Author: Renata Brazil-David*
Published: December 2011
I. THE GROWING IMPORTANCE OF INTERNATIONAL COMMERCIAL
ARBITRATION INVOLVING A STATE PARTY
One of the most remarkable developments in international commercial arbitration is the noticeable growth in the number of disputes involving State parties. Such a noteworthy increase in international commercial arbitration involving a State party can be explained not only by economic factors but also by the striking advantages of arbitration when compared to court litigation.
During the past few decades international trade and commerce have increased significantly and sovereign States have been actively involved in international trade transactions with private parties. Simultaneously, there has been a remarkable growth in the number of Bilateral Investment Treaties (“BITs”) in the past few years and most BITs have a clause dealing with dispute settlement, which normally provides for arbitration. Furthermore, international treaties such as the Energy Charter Treaty (“ECT”) and the North American Free Trade Agreement (“NAFTA”) also provide for arbitration as a method of dispute resolution. In this context, foreign investors became aware of the possibility of resorting to arbitration under international treaties and conventions, such as the ECT, NAFTA and ICSID, and the number of arbitrations involving State parties significantly increased.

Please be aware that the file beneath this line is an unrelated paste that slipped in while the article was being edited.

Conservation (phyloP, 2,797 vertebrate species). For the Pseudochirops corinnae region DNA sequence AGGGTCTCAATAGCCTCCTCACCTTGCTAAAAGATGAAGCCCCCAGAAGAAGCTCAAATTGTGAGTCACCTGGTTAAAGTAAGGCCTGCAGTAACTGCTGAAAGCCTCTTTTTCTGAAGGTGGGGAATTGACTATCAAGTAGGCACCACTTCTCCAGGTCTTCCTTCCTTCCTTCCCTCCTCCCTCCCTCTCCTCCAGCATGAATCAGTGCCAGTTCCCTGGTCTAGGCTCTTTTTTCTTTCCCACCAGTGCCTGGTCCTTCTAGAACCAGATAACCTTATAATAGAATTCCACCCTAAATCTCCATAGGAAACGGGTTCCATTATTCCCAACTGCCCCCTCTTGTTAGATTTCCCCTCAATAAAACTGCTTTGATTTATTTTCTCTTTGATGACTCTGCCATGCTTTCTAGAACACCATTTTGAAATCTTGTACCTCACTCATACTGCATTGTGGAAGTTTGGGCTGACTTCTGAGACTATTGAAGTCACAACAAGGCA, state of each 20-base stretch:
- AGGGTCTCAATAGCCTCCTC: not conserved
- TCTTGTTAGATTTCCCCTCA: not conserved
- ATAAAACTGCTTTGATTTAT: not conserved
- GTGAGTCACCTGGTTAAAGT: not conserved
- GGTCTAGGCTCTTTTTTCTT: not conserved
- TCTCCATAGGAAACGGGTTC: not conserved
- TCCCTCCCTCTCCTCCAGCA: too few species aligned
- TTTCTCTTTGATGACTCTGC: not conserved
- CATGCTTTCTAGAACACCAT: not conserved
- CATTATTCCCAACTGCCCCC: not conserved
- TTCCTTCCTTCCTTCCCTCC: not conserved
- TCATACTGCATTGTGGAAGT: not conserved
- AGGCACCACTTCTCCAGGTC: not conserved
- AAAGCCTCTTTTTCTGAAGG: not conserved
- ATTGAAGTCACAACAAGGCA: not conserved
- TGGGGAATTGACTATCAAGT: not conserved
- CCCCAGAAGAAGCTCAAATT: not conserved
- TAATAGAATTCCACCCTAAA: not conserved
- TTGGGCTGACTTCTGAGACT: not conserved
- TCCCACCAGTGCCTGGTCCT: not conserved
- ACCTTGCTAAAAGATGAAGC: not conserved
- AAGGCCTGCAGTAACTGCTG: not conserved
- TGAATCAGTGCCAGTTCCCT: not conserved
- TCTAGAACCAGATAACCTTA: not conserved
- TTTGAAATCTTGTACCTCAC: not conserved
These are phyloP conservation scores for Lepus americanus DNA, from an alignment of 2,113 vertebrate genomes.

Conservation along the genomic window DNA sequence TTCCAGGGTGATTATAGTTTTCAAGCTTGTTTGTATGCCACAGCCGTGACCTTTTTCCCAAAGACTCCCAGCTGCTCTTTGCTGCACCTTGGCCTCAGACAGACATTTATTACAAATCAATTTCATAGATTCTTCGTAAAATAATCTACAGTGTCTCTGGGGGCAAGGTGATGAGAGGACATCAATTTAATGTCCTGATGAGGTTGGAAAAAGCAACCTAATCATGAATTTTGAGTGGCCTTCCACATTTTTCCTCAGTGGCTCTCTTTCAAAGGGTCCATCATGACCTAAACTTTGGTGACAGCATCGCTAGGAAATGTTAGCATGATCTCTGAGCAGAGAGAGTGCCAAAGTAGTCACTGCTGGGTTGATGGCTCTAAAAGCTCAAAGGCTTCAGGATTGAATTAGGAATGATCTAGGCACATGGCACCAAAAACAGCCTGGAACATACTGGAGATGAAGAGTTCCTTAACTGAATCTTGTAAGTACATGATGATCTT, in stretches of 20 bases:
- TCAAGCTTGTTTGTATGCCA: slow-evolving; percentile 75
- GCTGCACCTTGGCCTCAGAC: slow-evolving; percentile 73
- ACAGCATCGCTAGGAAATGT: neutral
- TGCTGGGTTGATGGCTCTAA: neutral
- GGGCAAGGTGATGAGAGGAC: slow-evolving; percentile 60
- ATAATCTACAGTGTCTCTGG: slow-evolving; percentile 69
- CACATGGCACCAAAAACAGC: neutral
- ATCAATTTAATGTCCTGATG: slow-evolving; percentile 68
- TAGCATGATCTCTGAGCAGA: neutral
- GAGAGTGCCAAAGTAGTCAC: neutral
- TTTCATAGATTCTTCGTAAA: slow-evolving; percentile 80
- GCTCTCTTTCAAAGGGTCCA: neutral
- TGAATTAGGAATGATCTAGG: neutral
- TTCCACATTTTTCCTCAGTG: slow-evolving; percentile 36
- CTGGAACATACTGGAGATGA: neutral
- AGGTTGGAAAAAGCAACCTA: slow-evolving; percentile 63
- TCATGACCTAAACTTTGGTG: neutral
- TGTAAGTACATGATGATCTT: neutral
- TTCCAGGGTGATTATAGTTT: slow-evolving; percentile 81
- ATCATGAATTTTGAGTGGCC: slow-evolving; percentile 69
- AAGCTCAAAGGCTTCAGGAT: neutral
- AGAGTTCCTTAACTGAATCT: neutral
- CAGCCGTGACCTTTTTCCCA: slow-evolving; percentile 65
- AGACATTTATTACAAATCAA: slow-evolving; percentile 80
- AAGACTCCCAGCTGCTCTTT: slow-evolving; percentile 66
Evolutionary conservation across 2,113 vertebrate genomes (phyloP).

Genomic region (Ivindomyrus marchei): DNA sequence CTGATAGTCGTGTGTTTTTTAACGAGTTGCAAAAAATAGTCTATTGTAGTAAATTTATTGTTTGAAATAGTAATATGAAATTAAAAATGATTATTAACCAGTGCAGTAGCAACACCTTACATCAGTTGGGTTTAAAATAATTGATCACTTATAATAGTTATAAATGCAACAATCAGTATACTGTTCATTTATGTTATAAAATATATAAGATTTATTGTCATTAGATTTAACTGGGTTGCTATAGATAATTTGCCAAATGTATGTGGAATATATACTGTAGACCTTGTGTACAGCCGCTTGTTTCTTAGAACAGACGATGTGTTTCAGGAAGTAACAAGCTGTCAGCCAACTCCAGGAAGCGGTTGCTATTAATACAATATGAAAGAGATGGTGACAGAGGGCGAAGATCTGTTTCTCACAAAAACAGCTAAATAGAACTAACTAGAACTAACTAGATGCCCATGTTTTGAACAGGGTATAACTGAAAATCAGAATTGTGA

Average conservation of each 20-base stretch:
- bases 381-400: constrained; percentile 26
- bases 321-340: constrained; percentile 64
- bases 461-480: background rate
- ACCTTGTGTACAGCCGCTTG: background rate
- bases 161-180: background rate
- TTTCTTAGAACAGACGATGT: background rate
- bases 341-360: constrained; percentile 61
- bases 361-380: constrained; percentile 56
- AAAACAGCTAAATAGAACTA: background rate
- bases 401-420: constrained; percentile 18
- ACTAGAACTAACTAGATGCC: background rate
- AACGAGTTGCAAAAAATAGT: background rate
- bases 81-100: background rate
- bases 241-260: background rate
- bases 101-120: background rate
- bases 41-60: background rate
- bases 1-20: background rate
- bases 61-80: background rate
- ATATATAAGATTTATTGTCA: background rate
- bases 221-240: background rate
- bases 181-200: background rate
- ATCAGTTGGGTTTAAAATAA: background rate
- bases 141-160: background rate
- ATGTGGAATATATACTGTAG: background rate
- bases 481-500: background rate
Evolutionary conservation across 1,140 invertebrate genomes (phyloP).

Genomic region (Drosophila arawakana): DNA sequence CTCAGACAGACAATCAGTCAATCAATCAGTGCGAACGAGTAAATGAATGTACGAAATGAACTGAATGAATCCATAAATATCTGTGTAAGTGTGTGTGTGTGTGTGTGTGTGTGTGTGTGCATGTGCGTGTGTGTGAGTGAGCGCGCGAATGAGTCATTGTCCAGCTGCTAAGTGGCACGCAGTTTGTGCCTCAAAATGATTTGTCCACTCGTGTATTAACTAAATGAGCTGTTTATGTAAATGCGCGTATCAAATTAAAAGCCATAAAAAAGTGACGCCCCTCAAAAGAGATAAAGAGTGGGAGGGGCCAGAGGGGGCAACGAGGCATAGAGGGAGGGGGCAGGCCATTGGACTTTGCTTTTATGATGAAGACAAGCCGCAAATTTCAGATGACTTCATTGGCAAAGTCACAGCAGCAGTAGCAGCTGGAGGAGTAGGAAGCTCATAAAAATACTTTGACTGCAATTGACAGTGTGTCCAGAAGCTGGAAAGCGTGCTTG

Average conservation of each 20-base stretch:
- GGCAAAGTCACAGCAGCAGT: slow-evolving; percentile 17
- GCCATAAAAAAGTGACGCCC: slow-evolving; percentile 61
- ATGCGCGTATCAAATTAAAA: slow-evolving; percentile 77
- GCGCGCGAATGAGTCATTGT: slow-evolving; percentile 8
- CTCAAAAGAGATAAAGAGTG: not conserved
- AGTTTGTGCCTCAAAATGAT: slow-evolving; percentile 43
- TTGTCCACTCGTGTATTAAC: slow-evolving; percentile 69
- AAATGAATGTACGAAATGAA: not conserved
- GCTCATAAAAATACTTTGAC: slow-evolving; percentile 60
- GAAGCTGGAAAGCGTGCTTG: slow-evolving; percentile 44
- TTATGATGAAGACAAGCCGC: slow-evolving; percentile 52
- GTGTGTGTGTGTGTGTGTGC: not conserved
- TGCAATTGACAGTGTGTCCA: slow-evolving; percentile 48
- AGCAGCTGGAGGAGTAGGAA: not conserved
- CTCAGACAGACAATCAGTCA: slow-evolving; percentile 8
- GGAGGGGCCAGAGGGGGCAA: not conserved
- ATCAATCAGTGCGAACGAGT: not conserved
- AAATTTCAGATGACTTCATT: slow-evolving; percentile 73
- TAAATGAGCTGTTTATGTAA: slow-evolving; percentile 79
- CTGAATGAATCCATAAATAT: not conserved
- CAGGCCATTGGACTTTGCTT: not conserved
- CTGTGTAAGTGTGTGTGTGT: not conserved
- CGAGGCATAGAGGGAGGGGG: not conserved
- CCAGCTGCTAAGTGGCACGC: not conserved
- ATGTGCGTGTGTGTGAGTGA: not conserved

It is generally argued that the use of arbitration is likely to foster foreign investment since foreign investors might be reluctant to enter into transactions with a State that is not prepared to settle their disputes through arbitration before a neutral tribunal. Therefore, many States, which previously avoided arbitration, are now willing to take part in arbitration of foreign investment disputes and many countries have implemented foreign investment laws that also provide for international arbitration in order to further encourage foreign investment.
*S.J.D. (American University Washington College of Law), LL.M. (University of Essex). Renata Brazil-David is the Director of Legal Affairs at the International Telecommunications Satellite Organization. The author is indebted to Professor Perry Wallace for his review and comments on this paper. I would also like to thank Dr. Horacio Grigera-Naón and the Center on International Commercial Arbitration for providing me a unique experience to discuss these issues with leading academcis and practioners in this field. Special thanks to David Holloway for inspiring me to write this article and for his comments and suggestions.